Russia's New Anti-Protest Decree A Bigger Olympics Problem

Russia passed a decree that would severely limit the ability to protest in the country and in Sochi during the Winter Olympics.

Russian protesters, during anti-Putin rally in 2012

Protesters in Russia, like the ones shown here in 2012, are facing severe restrictions in the upcoming Winter Olympics. (Sources: Freedom House, Ilya Schurov)

While attention to the 2014 Winter Olympics in Sochi has been intensely focused on anti-gay and anti-LGBT laws passed by the Russian government in recent months, a much larger problem in contradiction to the Olympic spirit has opened up.  The Russian government passed a decree from President Vladimir Putin today that severely limits the ability of anyone to rally or protest at Sochi for a two month period before, during, and after the Olympics. 

The decree, Presidential Decree No. 686, had been written by President Putin on August 19, and was published this morning local time.  The decree established several police rules during for the period covering January 7 to March 21, 2014, during which time the Winter Olympics and Winter Paralympics will take place.  While the decree basically goes over mundane security rules involving what national and Sochi police need to cover in enforcing Russian law during the Winter Olympics, and the enhanced security measures that are required during such an event, what stands out is sections 7 and 9a of the decree.  The Google translation of each says:

7. To establish that the territory and waters within which introduces increased security measures, meetings, rallies, demonstrations, marches and pickets that are not associated with the Olympic Games and Paralympic Games, and planned for the period from January 7 to March 21, 2014 are carried out in that period of time.


9.To establish that the period of the Olympic Games and Paralympic Games:
a) located in the municipality of Sochi objects of industrial, social, cultural, sporting and household purpose, plots, designed to contain these objects, and other territories in respect of which requires the implementation of special measures for their anti-terrorism protection, subject to enhanced protection in the manner prescribed in the period of preparation for the Olympic Games and Paralympic Games;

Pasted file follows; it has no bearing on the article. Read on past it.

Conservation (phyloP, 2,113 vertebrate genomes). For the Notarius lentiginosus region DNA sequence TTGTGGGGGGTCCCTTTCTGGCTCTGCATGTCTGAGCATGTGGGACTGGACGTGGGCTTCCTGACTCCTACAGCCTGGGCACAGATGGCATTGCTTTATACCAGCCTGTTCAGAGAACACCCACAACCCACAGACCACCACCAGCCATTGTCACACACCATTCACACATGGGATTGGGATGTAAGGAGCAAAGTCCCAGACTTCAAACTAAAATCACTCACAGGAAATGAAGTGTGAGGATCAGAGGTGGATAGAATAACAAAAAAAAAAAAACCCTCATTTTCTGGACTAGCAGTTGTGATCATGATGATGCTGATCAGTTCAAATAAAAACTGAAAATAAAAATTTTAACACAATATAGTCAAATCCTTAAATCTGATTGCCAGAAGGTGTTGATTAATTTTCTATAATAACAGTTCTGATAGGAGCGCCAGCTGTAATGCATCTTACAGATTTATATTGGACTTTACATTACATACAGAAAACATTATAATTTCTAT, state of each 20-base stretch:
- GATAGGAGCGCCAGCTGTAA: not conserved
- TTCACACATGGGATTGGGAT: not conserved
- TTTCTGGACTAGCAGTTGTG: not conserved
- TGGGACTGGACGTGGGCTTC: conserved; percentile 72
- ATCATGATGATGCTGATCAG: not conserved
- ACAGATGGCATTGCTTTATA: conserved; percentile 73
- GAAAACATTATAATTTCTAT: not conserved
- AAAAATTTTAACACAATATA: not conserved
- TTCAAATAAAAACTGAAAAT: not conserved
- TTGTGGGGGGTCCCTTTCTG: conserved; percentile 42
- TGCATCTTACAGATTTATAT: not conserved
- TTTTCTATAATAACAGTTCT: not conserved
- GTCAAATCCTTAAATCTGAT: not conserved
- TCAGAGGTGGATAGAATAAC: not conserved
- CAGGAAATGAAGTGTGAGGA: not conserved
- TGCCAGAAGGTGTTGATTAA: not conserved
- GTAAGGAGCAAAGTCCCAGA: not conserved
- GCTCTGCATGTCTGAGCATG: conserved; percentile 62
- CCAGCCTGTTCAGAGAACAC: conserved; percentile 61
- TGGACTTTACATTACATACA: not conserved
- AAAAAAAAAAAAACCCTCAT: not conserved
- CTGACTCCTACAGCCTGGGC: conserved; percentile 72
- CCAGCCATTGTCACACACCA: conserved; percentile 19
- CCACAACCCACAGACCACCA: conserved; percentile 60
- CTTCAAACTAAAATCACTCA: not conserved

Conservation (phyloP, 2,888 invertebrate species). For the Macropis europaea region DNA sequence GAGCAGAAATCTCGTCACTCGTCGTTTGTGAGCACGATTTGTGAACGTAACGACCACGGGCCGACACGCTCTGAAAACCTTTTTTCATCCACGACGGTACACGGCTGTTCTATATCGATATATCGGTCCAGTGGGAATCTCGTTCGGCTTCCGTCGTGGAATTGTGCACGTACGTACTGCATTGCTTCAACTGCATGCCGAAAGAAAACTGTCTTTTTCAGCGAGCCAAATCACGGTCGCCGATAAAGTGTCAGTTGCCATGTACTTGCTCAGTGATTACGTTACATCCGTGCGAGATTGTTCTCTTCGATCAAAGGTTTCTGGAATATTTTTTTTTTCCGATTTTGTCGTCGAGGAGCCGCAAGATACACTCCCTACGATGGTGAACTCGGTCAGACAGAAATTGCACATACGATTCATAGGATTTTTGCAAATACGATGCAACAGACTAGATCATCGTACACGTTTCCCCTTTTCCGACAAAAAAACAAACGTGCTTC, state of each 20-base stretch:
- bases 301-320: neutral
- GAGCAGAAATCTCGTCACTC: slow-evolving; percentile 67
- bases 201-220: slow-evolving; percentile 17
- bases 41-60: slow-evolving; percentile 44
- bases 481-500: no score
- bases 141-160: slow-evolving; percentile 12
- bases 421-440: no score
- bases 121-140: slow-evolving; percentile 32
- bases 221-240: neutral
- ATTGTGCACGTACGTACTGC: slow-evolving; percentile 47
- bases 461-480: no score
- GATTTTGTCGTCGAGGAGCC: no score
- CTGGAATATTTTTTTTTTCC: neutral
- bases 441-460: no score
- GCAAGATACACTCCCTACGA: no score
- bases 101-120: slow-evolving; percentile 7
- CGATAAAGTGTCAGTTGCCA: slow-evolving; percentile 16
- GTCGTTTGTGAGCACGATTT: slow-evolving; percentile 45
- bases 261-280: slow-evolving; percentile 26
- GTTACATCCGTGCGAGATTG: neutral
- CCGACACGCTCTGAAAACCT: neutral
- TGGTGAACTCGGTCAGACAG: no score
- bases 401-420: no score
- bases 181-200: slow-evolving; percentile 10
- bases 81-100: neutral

These sections suggest that Putin will invoke special anti-terrorist laws during the 2014 Winter Olympics at any rally not associated with the Olympics or any protest, making such things incredibly difficult.  While the main issue at the moment is Russia's anti-gay laws, which have essentially made it legally impossible to be openly gay in the country, just about any issue that people have about the world, the Olympics, or Russia in particular, would be targeted.  To give an example, anyone protesting Russia's alliance with Syria in the latter's civil war would likely face arrest and prosecution under the nation's anti-terrorism laws.

What that means remains unclear.  No doubt, though, that given the restrictions Russians already have under current anti-terror laws, it would mean some jail time.  And Russia's prison's make even America's overstuffed prisons look like a day at the spa.